It will be an historic occasion when Sonia Sotomayor takes her seat. Assuming she's confirmed, she'll be the first woman of color and the first person from the Latino community to become a Supreme Court justice.
Announcing this, his first top court appointment, President Obama put it clearly enough: "When Sonia Sotomayor ascends those marble steps to assume her seat on the highest court of the land, America will have taken another important step towards realizing the ideal that is etched above its entrance: Equal Justice under the law."
It's pretty simple and kind of stirring stuff. There aren't royals and non-royals, just human beings. And those two words: Equal and Justice.
Equal. Equality is indivisible. It either is or it isn't. We learned that, from among others, Dr Martin Luther King, Jr.
Justice. Those blind, balancing scales -- they either balance or they're tilted. It's not rocket science.
It's hard not to be moved by Judge Sotomayor's story: from Puerto Rican parents in the Bronx to the highest court in the land. Just as the swearing-in of the first African American president inspired millions of Americans from all walks of life -- to wake up early and stand on a very frigid National Mall to watch his inauguration. So, people of all sorts feel good about the nomination of Sotomayor. As Obama said, it feels as if the nation's making progress.
But what a paradoxical day. At the very same time that one court was moving (possibly) towards an ideal; in another they were stepping back from it.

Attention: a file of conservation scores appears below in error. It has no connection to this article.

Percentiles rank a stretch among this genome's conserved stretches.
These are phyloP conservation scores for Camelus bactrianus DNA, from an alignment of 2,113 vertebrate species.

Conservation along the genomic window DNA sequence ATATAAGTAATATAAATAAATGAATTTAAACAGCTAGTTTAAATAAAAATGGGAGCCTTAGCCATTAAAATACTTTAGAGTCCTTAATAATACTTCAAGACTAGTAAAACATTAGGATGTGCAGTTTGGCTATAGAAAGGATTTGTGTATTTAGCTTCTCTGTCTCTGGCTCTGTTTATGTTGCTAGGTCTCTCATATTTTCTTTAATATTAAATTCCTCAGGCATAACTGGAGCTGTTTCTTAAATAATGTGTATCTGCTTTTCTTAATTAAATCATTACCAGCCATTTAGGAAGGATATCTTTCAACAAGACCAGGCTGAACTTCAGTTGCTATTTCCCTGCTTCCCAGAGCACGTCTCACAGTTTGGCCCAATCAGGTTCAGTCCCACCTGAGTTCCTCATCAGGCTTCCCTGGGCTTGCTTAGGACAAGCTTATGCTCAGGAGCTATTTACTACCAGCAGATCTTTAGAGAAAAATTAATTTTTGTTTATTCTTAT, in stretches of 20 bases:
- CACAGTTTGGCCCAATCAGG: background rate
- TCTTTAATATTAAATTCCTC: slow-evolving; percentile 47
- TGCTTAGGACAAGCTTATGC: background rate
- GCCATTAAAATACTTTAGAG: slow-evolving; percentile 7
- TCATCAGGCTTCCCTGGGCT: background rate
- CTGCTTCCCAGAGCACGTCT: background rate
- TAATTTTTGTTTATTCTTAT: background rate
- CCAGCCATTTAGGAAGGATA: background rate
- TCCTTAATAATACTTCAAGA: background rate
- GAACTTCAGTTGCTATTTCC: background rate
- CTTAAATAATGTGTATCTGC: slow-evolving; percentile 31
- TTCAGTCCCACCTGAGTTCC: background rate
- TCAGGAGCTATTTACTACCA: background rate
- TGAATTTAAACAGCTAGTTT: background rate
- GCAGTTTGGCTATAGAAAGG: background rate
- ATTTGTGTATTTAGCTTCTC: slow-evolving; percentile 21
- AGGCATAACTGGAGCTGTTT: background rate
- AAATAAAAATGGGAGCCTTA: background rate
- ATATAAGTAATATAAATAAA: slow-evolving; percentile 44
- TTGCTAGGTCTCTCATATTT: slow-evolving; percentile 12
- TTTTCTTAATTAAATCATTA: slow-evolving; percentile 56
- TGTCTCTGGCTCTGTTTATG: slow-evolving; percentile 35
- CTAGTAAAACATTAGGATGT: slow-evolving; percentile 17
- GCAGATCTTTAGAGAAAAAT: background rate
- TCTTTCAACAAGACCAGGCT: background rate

While the President was lifting up the nation's professed ideals in Washington, in California, justices approved discrimination against same sex -couples under the law, with only one dissent from the lone Democrat.
There aren't a lot of ways of going at this.
Separate isn't equal.
Justice is balanced or tilted.
If Barack Obama doesn't want to be remembered as the President of paradox, it's time he stood up and provided leadership. If you believe in those words etched above the Supreme Court entrance, Mr. President, stand up for all Americans to ascend those marble steps -- to marriage, to the court - Those words again are Equal Justice.
Laura Flanders is the host of GRITtv which broadcasts weekdays on Free Speech TV (Dish Network Ch. 9415) on cable (8 pm ET on Channel 67 in Manhattan and other cities) and online daily at GRITtv.org and TheNation.com.